Radiohead’s New Album Satisfies


Earlier this month, the beloved alternative rock band Radiohead – known for Albums like OK Computer and perhaps most famous for their song “Creep” – decided to do something that isolated them from the likes of Beyonce and Drake. They decided to delete everything on every single one of their social media accounts. As fans noticed the unique move, it became clear that new material was on its way, much awaited since the release of their last album in 2011.


Then, on May 3rd, Radiohead released a music video with their new song “Burn The Witch” which is undoubtedly the most disturbing music video by a major artist released this year. It is done entirely in claymation, and it screams darkness and discomfort. Fans rejoiced, because once they are able to stop being distracted by the video’s obscurities, the song itself is terrific.


Then, again unannounced, the band released another song accompanied by a music video just three days later called “Daydreaming” directed by Paul Thomas Anderson of Boogie Nights fame. It features lead singer Thom Yorke walking around, guided by the music’s somber yet relaxing tone, until he stumbles into a snowy cave and lays to rest by a fire, which I personally believe is an homage to a scene from The Revenant. That same day, it was announced that over the weekend, Radiohead would release a surprise new album, “A Moon Shaped Pool”.


Upon its release, I’ve listened to the album several times, because it’s really difficult to form an opinion of it after listening just once. The album is packed with puzzles, between words being said backwards and sequences of notes being played in reverse; all of the songs are in alphabetical order, which is likely not a coincidence. The album consists almost entirely of slow ballads, and the band uses keyboards and musical special effects to create a unique sound.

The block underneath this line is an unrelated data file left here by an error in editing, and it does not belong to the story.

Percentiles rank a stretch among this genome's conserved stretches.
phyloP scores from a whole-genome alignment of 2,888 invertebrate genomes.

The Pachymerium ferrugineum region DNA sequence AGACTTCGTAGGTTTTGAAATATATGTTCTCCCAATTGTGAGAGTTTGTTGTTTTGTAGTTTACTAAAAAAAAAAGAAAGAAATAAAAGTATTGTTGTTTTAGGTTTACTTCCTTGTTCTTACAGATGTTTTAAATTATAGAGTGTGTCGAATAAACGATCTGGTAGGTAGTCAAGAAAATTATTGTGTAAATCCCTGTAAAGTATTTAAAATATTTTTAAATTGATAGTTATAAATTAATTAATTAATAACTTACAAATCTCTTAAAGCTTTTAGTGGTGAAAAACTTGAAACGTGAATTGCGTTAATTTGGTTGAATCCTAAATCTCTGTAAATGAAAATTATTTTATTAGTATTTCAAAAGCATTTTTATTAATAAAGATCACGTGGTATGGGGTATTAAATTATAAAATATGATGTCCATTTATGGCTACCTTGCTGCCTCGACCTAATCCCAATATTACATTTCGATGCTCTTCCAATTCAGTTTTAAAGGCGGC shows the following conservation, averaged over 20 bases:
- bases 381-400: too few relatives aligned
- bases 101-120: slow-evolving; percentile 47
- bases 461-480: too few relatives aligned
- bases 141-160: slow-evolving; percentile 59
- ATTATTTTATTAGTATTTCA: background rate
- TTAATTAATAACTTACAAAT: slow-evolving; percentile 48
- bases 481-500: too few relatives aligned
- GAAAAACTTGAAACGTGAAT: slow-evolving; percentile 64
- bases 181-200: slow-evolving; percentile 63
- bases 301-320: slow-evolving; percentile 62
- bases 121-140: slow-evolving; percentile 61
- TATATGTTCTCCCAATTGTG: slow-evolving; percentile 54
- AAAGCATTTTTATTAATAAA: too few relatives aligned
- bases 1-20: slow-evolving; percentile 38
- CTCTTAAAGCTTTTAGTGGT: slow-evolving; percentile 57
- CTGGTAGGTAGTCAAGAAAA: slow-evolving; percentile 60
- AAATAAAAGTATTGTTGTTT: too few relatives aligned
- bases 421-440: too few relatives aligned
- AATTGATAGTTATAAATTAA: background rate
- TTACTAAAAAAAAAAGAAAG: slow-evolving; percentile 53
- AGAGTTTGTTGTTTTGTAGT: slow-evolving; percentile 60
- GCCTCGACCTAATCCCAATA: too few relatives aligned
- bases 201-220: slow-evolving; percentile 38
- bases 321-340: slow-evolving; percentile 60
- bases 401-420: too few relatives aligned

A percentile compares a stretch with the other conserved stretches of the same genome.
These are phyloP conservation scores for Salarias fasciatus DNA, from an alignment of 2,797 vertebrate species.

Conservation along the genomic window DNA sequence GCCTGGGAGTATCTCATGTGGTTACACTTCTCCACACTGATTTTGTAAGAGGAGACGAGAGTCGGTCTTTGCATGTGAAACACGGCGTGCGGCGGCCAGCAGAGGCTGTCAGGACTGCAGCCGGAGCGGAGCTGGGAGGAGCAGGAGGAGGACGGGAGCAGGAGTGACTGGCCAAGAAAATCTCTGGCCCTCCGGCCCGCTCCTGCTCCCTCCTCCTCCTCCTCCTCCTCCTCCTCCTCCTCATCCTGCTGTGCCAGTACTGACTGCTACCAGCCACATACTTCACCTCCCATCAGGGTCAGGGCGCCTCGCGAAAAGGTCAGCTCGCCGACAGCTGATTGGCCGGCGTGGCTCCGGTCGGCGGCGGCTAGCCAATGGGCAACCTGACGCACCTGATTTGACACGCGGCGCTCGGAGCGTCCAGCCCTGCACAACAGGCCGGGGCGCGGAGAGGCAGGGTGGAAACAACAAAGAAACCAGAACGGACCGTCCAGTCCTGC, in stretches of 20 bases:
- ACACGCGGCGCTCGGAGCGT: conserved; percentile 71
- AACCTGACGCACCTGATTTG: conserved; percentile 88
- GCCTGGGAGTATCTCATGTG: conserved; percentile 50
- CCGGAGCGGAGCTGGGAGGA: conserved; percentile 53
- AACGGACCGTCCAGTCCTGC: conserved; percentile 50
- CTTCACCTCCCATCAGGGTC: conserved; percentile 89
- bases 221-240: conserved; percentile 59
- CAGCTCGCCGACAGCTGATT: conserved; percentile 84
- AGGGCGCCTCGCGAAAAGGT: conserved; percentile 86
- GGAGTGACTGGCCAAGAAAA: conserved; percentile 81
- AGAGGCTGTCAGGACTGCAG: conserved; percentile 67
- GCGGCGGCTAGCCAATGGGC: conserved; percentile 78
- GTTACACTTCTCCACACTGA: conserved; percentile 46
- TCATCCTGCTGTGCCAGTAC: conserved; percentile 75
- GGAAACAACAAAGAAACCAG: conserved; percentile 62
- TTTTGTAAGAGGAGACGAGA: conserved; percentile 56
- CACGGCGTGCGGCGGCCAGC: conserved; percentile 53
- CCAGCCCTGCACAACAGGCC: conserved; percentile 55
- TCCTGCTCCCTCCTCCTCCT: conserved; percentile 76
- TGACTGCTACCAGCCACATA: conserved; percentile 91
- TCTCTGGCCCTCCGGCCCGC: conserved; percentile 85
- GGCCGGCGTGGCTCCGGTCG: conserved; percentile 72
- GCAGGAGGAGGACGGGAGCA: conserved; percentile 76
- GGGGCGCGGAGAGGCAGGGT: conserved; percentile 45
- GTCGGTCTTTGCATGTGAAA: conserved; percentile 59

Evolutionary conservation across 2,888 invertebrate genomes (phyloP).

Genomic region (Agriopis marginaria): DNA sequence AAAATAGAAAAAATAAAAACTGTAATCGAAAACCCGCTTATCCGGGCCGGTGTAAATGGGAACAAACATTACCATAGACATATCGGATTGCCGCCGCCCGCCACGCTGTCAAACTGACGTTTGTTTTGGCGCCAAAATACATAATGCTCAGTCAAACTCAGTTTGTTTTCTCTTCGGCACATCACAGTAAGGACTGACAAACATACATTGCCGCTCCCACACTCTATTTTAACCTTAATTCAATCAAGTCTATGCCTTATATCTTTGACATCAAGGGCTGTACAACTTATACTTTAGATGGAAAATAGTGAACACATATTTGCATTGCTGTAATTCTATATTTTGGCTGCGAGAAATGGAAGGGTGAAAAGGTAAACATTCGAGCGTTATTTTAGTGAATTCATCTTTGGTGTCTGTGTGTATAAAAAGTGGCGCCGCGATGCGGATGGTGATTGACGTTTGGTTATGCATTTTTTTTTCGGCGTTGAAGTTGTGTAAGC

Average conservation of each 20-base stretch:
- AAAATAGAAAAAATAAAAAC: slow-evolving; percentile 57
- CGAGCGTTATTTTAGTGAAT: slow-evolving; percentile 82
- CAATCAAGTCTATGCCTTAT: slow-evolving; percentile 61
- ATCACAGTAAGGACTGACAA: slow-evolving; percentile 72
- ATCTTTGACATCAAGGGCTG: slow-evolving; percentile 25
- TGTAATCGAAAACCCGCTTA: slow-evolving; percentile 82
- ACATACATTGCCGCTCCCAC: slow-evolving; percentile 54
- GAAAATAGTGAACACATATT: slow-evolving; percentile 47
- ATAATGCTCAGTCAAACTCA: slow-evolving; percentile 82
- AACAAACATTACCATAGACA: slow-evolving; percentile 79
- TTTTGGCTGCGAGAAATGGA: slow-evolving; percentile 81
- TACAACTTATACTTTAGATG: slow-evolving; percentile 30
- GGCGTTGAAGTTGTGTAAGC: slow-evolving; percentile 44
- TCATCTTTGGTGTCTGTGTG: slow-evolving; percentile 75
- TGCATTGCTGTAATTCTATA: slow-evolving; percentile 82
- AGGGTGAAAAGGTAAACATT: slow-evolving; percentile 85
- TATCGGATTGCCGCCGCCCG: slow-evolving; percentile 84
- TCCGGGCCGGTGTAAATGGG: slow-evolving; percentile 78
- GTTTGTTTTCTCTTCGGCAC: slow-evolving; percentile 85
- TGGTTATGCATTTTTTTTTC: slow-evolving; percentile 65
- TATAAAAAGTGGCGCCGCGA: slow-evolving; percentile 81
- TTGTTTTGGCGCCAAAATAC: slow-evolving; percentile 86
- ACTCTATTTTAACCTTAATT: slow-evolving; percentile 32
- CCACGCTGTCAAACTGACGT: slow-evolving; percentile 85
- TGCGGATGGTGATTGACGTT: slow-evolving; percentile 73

While “Daydreaming” and “Burn the Witch” are two of the best songs, there are many more. I particularly enjoy “Glass Eyes”, and the last song on the album “True Love Waits” is a real treat because it was written by the band in the 90s. The song was first performed by the band in 1995 and appeared on the live recording album of I Might Be Wrong in 2001, but A Moon Shaped Pool marks the song’s official release.


Upon announcing that “A Moon Shaped Pool” was on its way, Radiohead promised the album would be like nothing we’ve ever heard before. Thus, I have some disappointment with the album, because it is something we’ve heard before. Not only that, it’s something we’ve heard from Radiohead before. The calm, eerie sound, as nice as it is, is nothing new. Ultimately, I already love Radiohead, and so I’m more than happy with A Moon Shaped Pool, because it just serves as – well – another Radiohead Album.
It’s not their best or their most essential – everyone looking to get into Radiohead must listen to Pablo Honey, OK Computer, and Kid A, first. After developing an understanding, and hopefully a penchant for their sound, I would recommend checking out A Moon Shaped Pool. The album is clearly designed for fans, and it couldn’t be more clear that they’re receiving it well. Just click here and you’ll see what I mean.